I support any two consenting adult’s right to engage in a relationship. If those two people fall in love and decide to get married that’s fine too. I’ve discussed in detail all the reasons I believe this before.
That leads me to the incident that happened in New Mexico last year where a gay couple sued a photography company for refusing to photograph their marriage ceremony – and won. And while I support a same sex couples right to get married I do not support the Government’s assertion that it is legally justifiable to force a business to participate in such a ceremony. According the New Mexico supreme court summary the ruling was as follows:
“The district court upheld the NMHRC’s [New Mexico Human Rights Act] determinations that Elane Photography was a “public accommodation” under the NMHRA and that Elane Photography violated the NMHRA by discriminating against Willock based upon her sexual orientation…the district court also rejected Elane Photography’s constitutional and statutory arguments based upon freedom of speech, freedom of religion, and the NMRFRA.” [source]
Can a company “discriminate” against a certain group of people based on something they perceive violates their religious beliefs? To answer that question I think it is helpful to think about the past.
There was a time not so long ago that people could legally discriminate against African Americans. And for various reasons (religion, culture, history) the law upheld those traditions. Eventually, with a lot of fighting and a lot of controversy, enough people decided that discriminating against black people was immoral and various state and federal civil rights laws were created.
At the time some people claimed that it was their constitutional right to refuse service to whoever they so chose (and maybe it was), but looking back it is pretty clear what they were doing was wrong. Is this another case of civil rights abuse?
Not so cut and dry:
Though I do not support any form of discrimination I do wonder if the nature of a wedding ceremony adds complexity to the situation. And since the same sex couple contacted Elane Photography to photograph a ceremony that they (Elane Photography) found specifically religious in nature it seems her decision not to photograph the ceremony should have been protected by the constitution.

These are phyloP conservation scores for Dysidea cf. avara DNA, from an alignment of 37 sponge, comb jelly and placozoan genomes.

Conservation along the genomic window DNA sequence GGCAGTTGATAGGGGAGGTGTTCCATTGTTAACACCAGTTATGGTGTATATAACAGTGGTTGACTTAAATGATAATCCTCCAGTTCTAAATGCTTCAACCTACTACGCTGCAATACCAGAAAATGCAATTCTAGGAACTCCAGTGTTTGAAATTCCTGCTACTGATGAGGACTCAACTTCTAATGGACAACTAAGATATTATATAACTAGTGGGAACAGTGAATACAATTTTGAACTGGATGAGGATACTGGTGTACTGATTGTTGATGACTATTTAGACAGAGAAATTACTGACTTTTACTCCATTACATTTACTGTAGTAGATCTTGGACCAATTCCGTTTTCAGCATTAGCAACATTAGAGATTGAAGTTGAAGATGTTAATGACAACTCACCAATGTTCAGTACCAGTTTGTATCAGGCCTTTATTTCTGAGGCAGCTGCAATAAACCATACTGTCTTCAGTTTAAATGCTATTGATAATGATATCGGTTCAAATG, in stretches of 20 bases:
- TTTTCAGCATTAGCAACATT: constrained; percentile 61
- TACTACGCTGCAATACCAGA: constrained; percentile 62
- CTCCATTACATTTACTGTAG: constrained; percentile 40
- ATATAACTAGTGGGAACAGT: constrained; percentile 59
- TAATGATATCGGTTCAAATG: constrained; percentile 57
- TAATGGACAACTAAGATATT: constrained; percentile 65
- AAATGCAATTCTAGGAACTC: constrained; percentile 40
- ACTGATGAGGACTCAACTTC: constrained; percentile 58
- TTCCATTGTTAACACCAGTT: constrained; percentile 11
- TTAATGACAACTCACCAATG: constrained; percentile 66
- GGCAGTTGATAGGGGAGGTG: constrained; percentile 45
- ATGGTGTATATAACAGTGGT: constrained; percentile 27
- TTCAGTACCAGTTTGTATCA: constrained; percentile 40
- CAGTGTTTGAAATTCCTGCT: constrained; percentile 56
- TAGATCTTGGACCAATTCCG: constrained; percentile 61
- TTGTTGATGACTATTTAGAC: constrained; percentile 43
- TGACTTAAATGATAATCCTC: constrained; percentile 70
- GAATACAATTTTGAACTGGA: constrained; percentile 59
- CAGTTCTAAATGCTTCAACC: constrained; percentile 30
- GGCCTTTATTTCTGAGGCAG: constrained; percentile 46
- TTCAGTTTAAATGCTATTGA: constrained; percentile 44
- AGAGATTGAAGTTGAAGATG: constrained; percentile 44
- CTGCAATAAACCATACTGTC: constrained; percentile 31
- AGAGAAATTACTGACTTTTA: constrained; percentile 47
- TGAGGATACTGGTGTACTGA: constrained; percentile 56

Imagine Elane Photography was owned by a Hindu that refuse to photograph a beef barbecue cookout or Rodeo. Since Hind’s consider the cow “sacred” in a religious context they should not be forced to participate in an event they find spiritually offensive.
In either case – Hindu or Christian – the individual performing the photography service was justified by their religious beliefs to refuse service and should be protected by the constitution. Right?
Why Elane Photography lost in court:
The big question is why the court ruled in favor of the same-sex couple when it seems so obvious (at least to me) that Elane Photography should have been protected under the constitution. Let’s examine:
The court ruled:
“The fact that some photography qualifies as expressive conduct entitled to First Amendment protection does not mean that any commercial activity that involves photography falls under the umbrella of the First Amendment…the threshold question is whether Elane Photography’s conduct is predominantly expressive…we [the court] are unpersuaded by Elane Photography’s argument that a photographer serves as more than a mere conduit for another’s expression…Elane Photography serves as a conduit for its clients to memorialize their personal ceremony. Willock merely asked Elane Photography to take photographs, not to disseminate any message of acceptance or tolerance on behalf of the gay community.” (pages 9 – 12)
I asked my wife (an artist who supports same-sex marriage) about this and she disagrees with the courts ruling. She had this to say:
“Anything an artist does says something about what they believe or what they represent. A lot of professional painters refuse or avoid certain jobs because it’s not something they want in their portfolio and they don’t want to put out a certain image to future clients about their work. So, it’s crazy to think a photographer isn’t attached to her images.”
I agree with my wife.
Freedom of Religious Exercise
Elane Photography also argued for the non-constitutionality of the NMHRA due to “religious rights”, but lost on that front too. The court ruled the following:
“The right of free exercise does not relieve an individual of the obligation to comply with a valid and neutral law of general applicability on the ground that the law proscribes (or prescribes) conduct that his religion prescribes (or proscribes)…the case at bar is generally applicable and neutral; it does not selectively burden any religion or religious belief. The NMHRA applies generally to all citizens transacting commerce and business through public accommodations that deal with the public at large, and any burden on religion or some religious beliefs is incidental and uniformly applied to all citizens…The NMHRA is not directed at religion or particular religious practices, but it is directed at persons engaged in commerce in New Mexico.” (p. 12-15)
Wedding Photography is not expressive and not religious. I humbly disagree. I think the court was wrong on this one.